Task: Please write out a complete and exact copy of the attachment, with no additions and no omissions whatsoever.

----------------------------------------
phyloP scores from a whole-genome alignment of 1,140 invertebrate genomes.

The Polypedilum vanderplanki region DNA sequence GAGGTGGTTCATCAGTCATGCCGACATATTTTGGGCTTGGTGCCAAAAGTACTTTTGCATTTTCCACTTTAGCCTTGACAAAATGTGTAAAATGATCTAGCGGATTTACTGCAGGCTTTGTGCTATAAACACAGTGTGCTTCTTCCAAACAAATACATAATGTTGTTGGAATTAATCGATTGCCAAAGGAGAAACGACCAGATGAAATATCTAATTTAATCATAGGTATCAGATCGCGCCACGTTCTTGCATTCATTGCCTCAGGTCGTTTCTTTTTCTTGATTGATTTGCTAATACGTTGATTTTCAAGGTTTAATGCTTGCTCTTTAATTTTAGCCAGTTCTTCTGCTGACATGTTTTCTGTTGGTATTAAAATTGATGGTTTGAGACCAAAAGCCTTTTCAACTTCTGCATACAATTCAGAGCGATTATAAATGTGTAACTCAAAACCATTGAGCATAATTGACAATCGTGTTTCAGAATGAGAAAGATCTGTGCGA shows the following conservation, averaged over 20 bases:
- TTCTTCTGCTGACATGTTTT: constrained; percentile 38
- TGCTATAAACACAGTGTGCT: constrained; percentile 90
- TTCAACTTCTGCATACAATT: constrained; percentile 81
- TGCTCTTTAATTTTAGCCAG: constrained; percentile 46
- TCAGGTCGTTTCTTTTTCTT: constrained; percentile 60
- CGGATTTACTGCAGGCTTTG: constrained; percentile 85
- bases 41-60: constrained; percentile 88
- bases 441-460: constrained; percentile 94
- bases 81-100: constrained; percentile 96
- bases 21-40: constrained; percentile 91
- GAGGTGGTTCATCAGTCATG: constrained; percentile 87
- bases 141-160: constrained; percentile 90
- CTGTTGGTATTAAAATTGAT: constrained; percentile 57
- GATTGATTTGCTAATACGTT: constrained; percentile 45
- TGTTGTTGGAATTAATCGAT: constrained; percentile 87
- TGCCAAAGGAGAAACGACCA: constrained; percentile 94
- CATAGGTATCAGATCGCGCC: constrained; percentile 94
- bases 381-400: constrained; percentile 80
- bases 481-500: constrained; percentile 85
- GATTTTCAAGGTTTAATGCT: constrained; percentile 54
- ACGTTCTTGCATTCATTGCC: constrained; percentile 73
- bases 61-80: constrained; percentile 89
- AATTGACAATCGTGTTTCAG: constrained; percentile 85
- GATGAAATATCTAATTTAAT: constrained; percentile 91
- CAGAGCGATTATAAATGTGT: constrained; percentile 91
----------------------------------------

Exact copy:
phyloP scores from a whole-genome alignment of 1,140 invertebrate genomes.

The Polypedilum vanderplanki region DNA sequence GAGGTGGTTCATCAGTCATGCCGACATATTTTGGGCTTGGTGCCAAAAGTACTTTTGCATTTTCCACTTTAGCCTTGACAAAATGTGTAAAATGATCTAGCGGATTTACTGCAGGCTTTGTGCTATAAACACAGTGTGCTTCTTCCAAACAAATACATAATGTTGTTGGAATTAATCGATTGCCAAAGGAGAAACGACCAGATGAAATATCTAATTTAATCATAGGTATCAGATCGCGCCACGTTCTTGCATTCATTGCCTCAGGTCGTTTCTTTTTCTTGATTGATTTGCTAATACGTTGATTTTCAAGGTTTAATGCTTGCTCTTTAATTTTAGCCAGTTCTTCTGCTGACATGTTTTCTGTTGGTATTAAAATTGATGGTTTGAGACCAAAAGCCTTTTCAACTTCTGCATACAATTCAGAGCGATTATAAATGTGTAACTCAAAACCATTGAGCATAATTGACAATCGTGTTTCAGAATGAGAAAGATCTGTGCGA shows the following conservation, averaged over 20 bases:
- TTCTTCTGCTGACATGTTTT: constrained; percentile 38
- TGCTATAAACACAGTGTGCT: constrained; percentile 90
- TTCAACTTCTGCATACAATT: constrained; percentile 81
- TGCTCTTTAATTTTAGCCAG: constrained; percentile 46
- TCAGGTCGTTTCTTTTTCTT: constrained; percentile 60
- CGGATTTACTGCAGGCTTTG: constrained; percentile 85
- bases 41-60: constrained; percentile 88
- bases 441-460: constrained; percentile 94
- bases 81-100: constrained; percentile 96
- bases 21-40: constrained; percentile 91
- GAGGTGGTTCATCAGTCATG: constrained; percentile 87
- bases 141-160: constrained; percentile 90
- CTGTTGGTATTAAAATTGAT: constrained; percentile 57
- GATTGATTTGCTAATACGTT: constrained; percentile 45
- TGTTGTTGGAATTAATCGAT: constrained; percentile 87
- TGCCAAAGGAGAAACGACCA: constrained; percentile 94
- CATAGGTATCAGATCGCGCC: constrained; percentile 94
- bases 381-400: constrained; percentile 80
- bases 481-500: constrained; percentile 85
- GATTTTCAAGGTTTAATGCT: constrained; percentile 54
- ACGTTCTTGCATTCATTGCC: constrained; percentile 73
- bases 61-80: constrained; percentile 89
- AATTGACAATCGTGTTTCAG: constrained; percentile 85
- GATGAAATATCTAATTTAAT: constrained; percentile 91
- CAGAGCGATTATAAATGTGT: constrained; percentile 91